Floating in the Neversink
Eighteen short stories form this coming-of-age novel focused on Jewish life in the 1950s. The scene shifts between the everyday of school and work in the garment trades centered in Brooklyn, and the extended family’s otherworldly, somehow more vivid vacation time in the “Hebrew Himalayas,” the bungalow colonies of the Catskills where the Neversink River flows past Fallsburg. I did wonder why the name of the vacation village had to be changed where almost everything else retained recognizable and familiar nomenclature. Each story could stand alone, but together they make a readable whole, with all the usual tropes: the Red Apple Rest of the famous pineapple pie, Betty Crocker cake mixes, and shande.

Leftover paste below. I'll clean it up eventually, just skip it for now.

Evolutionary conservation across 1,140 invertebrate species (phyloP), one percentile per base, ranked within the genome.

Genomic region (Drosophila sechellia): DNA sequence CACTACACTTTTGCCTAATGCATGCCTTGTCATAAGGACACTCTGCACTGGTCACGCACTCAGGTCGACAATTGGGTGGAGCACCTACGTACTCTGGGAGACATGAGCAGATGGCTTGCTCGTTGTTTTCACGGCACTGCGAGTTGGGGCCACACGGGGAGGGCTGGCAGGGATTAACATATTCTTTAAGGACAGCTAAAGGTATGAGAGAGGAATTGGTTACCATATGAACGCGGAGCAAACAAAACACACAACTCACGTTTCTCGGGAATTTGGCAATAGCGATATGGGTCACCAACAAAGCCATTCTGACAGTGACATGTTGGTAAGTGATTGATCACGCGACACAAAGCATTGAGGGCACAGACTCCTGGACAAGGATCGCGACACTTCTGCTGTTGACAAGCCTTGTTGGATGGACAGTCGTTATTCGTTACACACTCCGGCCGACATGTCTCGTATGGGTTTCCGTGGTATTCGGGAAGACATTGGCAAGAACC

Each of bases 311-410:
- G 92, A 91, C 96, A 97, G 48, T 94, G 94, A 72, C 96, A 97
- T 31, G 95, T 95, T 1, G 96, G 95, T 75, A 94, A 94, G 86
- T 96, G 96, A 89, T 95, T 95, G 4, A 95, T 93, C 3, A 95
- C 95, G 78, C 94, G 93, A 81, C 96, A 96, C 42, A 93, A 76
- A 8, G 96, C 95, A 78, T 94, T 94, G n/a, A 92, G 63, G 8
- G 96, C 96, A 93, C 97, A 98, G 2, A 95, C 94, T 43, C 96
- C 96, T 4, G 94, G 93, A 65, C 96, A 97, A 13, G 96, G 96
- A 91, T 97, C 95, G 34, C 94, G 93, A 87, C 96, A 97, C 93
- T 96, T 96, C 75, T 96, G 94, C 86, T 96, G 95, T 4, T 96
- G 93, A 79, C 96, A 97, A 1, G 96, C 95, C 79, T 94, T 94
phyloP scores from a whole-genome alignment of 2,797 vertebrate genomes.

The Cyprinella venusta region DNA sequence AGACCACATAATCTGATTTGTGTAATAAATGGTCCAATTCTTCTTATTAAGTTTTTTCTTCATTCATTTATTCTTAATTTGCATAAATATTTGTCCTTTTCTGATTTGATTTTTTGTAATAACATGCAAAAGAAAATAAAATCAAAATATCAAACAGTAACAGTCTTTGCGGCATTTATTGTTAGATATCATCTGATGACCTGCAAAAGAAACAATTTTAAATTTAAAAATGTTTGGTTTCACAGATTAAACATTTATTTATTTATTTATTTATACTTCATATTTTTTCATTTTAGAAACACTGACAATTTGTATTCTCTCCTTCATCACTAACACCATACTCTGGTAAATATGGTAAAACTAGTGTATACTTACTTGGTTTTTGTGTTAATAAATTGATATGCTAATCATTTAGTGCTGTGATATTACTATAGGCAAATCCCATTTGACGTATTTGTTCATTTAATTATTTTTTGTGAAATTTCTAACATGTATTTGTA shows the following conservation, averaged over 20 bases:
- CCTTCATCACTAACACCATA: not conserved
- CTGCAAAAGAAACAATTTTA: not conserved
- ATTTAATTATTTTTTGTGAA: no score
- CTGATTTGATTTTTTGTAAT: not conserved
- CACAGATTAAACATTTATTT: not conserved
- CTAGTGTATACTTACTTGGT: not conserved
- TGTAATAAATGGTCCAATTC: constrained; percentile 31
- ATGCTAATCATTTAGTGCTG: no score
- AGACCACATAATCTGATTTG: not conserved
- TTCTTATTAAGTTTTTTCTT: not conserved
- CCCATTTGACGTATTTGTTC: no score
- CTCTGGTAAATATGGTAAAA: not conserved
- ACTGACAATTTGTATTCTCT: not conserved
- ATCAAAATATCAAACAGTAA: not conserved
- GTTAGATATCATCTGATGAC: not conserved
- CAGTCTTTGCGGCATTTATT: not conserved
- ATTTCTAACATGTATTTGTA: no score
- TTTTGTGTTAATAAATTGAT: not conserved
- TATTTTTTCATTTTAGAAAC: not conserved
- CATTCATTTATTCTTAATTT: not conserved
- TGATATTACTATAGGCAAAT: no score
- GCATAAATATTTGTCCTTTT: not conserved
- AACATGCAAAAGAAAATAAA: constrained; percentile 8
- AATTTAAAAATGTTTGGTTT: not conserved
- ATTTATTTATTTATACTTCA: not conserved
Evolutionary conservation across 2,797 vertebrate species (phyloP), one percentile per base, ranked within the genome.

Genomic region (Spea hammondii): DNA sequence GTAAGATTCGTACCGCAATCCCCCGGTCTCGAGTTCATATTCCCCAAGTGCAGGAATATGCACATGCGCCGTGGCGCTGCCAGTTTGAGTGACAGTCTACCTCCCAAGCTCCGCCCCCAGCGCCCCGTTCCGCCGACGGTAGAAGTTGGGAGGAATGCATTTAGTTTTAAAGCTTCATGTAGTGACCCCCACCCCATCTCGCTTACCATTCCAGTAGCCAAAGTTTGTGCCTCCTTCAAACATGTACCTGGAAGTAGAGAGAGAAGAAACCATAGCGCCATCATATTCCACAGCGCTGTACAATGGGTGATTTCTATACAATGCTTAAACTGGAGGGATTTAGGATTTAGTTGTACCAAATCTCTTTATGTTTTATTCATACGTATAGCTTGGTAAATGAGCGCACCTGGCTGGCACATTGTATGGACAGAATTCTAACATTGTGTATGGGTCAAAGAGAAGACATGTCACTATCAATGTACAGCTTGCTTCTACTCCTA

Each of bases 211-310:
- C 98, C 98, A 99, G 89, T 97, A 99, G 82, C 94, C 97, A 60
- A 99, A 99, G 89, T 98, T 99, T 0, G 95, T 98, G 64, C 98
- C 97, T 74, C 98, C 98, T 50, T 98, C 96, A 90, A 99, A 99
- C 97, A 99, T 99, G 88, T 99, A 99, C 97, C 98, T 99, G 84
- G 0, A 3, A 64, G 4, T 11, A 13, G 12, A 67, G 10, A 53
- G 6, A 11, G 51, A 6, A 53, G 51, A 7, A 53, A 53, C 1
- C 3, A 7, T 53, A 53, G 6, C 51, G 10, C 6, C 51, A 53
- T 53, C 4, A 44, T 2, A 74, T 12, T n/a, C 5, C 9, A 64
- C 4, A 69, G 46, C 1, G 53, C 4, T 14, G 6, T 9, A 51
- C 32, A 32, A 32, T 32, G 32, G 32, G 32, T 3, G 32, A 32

Amanda learns to negotiate family cruelty, mean girls, groping male relatives, suicides, business failures, first loves, non-Jews in the neighborhood, the threat of polio and unrealistic television expectations. At the same time, she learns from her grandmother’s card games and the beauties of nature. Female-female friendships are portrayed in a way I found more true-to-life than those we see through the usual Disney filter. “The guilt,” we are told on page 125, “was like quicksand.” There’s not much by way of moral and developmental arc, more slice-of-life, which may limit the impact for some readers.